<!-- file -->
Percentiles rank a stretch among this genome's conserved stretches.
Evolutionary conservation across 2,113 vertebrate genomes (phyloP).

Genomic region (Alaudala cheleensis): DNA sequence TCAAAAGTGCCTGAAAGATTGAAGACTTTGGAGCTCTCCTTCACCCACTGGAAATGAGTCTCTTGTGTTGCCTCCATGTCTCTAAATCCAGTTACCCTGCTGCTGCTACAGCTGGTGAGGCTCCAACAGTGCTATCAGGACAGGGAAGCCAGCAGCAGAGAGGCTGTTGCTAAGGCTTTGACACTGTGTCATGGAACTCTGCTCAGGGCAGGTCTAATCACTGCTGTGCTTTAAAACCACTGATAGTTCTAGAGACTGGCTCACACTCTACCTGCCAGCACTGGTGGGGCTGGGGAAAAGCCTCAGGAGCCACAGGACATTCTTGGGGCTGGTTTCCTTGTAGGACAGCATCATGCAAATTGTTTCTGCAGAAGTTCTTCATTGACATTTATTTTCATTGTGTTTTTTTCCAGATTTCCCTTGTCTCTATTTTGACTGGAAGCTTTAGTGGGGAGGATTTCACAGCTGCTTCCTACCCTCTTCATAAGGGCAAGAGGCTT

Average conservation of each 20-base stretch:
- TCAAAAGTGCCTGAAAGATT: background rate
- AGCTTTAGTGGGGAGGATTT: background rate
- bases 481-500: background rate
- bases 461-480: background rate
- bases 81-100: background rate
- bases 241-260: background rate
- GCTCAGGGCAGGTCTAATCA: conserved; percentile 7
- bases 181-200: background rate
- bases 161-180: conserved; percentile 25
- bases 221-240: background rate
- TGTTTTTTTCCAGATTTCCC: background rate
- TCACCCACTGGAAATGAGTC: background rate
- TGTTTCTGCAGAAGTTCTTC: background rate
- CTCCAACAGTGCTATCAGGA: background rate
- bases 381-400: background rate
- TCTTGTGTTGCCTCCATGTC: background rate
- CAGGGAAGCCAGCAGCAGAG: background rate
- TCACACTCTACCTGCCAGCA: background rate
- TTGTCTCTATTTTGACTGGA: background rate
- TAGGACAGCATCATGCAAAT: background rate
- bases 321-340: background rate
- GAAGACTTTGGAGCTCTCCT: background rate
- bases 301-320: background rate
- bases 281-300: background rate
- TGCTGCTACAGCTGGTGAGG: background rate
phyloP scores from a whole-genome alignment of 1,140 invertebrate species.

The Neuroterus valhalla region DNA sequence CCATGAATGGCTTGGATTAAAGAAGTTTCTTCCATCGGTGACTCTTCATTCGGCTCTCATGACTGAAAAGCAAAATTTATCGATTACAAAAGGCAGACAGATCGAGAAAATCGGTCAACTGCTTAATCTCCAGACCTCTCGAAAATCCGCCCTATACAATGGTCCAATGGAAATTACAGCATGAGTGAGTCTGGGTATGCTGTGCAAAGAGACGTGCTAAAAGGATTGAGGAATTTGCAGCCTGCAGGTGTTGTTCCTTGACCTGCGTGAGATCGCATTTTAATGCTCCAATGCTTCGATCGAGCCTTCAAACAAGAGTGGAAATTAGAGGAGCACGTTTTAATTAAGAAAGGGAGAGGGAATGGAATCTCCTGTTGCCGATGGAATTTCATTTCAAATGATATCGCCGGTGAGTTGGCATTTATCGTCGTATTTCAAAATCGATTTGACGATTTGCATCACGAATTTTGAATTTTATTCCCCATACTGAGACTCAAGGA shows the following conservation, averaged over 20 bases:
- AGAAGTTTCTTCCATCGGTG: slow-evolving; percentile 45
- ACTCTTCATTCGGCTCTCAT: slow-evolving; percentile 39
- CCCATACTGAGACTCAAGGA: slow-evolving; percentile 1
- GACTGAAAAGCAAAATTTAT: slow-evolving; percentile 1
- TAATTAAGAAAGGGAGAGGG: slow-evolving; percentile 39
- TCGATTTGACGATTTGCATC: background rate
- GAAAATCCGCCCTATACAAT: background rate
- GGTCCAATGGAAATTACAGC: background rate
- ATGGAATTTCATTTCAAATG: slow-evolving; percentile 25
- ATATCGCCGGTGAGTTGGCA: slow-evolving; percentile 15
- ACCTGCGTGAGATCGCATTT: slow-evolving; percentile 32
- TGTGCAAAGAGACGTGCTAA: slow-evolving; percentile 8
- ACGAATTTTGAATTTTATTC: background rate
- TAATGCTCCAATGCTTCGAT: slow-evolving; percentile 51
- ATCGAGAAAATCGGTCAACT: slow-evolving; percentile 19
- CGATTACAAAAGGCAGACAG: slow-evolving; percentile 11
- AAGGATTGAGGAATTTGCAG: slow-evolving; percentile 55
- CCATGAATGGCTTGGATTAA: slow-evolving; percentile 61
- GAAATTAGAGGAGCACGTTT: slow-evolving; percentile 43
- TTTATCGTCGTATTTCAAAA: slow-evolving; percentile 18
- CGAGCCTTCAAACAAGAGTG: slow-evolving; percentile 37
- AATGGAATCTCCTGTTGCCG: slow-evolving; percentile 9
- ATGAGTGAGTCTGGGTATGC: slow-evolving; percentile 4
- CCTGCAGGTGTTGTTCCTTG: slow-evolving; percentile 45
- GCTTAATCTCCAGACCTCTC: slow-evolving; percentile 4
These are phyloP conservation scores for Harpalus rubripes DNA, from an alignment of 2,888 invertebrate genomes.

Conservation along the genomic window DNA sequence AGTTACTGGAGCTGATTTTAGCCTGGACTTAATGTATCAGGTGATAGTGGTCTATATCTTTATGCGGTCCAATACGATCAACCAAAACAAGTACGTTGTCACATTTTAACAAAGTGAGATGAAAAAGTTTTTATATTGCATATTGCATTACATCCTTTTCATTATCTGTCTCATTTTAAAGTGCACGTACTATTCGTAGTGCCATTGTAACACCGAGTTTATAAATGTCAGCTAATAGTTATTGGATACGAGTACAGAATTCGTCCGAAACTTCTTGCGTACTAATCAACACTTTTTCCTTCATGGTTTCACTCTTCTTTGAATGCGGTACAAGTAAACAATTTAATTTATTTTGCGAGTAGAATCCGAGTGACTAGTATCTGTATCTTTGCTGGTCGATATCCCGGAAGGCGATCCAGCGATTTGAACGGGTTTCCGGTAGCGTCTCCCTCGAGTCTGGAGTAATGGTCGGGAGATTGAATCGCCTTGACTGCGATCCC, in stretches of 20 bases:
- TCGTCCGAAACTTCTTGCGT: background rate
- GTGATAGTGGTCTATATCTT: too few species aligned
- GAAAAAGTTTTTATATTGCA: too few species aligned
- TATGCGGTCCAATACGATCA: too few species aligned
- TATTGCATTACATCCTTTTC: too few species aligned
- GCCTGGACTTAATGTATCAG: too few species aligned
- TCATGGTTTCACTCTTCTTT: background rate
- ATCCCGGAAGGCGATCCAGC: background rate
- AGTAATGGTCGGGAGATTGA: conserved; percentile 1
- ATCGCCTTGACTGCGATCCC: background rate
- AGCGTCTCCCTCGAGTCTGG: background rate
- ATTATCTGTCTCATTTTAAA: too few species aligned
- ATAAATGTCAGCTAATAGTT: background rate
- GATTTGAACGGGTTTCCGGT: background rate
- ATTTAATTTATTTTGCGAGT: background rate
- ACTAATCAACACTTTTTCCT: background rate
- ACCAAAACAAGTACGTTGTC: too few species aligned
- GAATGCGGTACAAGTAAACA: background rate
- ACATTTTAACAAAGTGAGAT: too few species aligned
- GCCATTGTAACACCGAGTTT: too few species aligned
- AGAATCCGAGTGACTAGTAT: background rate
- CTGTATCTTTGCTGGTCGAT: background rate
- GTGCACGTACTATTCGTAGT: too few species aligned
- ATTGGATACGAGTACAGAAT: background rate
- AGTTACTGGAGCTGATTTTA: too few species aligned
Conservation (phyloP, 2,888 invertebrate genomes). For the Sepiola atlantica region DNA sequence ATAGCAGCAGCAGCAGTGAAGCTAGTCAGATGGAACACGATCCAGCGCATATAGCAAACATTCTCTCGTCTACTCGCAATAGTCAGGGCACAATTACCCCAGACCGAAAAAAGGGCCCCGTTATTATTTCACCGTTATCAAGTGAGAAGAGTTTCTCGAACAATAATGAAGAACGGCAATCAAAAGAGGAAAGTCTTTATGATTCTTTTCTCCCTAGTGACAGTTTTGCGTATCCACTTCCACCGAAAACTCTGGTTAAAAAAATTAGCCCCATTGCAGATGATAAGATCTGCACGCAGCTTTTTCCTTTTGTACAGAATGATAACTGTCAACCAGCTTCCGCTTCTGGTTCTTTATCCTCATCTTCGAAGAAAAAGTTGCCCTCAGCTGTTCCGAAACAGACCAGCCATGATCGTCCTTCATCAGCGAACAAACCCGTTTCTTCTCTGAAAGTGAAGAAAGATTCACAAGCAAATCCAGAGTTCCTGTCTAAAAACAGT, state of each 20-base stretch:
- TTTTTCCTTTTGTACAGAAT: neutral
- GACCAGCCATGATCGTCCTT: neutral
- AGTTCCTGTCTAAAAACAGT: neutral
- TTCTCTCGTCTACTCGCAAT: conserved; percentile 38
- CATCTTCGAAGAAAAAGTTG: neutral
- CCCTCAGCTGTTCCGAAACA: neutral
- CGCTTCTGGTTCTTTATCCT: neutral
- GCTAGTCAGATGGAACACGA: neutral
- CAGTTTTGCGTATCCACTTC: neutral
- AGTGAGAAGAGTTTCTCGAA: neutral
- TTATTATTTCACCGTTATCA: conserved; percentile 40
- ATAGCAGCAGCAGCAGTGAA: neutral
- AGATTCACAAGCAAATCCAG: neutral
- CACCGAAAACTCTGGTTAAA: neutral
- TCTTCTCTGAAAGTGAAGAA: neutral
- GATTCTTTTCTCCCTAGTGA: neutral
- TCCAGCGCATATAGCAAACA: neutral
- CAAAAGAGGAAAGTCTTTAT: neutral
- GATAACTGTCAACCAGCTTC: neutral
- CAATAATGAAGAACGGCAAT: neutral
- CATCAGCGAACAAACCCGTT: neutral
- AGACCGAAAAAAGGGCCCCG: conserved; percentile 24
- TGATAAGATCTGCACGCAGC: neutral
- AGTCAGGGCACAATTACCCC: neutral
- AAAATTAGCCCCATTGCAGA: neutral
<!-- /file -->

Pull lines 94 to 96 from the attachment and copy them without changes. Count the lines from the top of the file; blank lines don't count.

- AGTGAGAAGAGTTTCTCGAA: neutral
- TTATTATTTCACCGTTATCA: conserved; percentile 40
- ATAGCAGCAGCAGCAGTGAA: neutral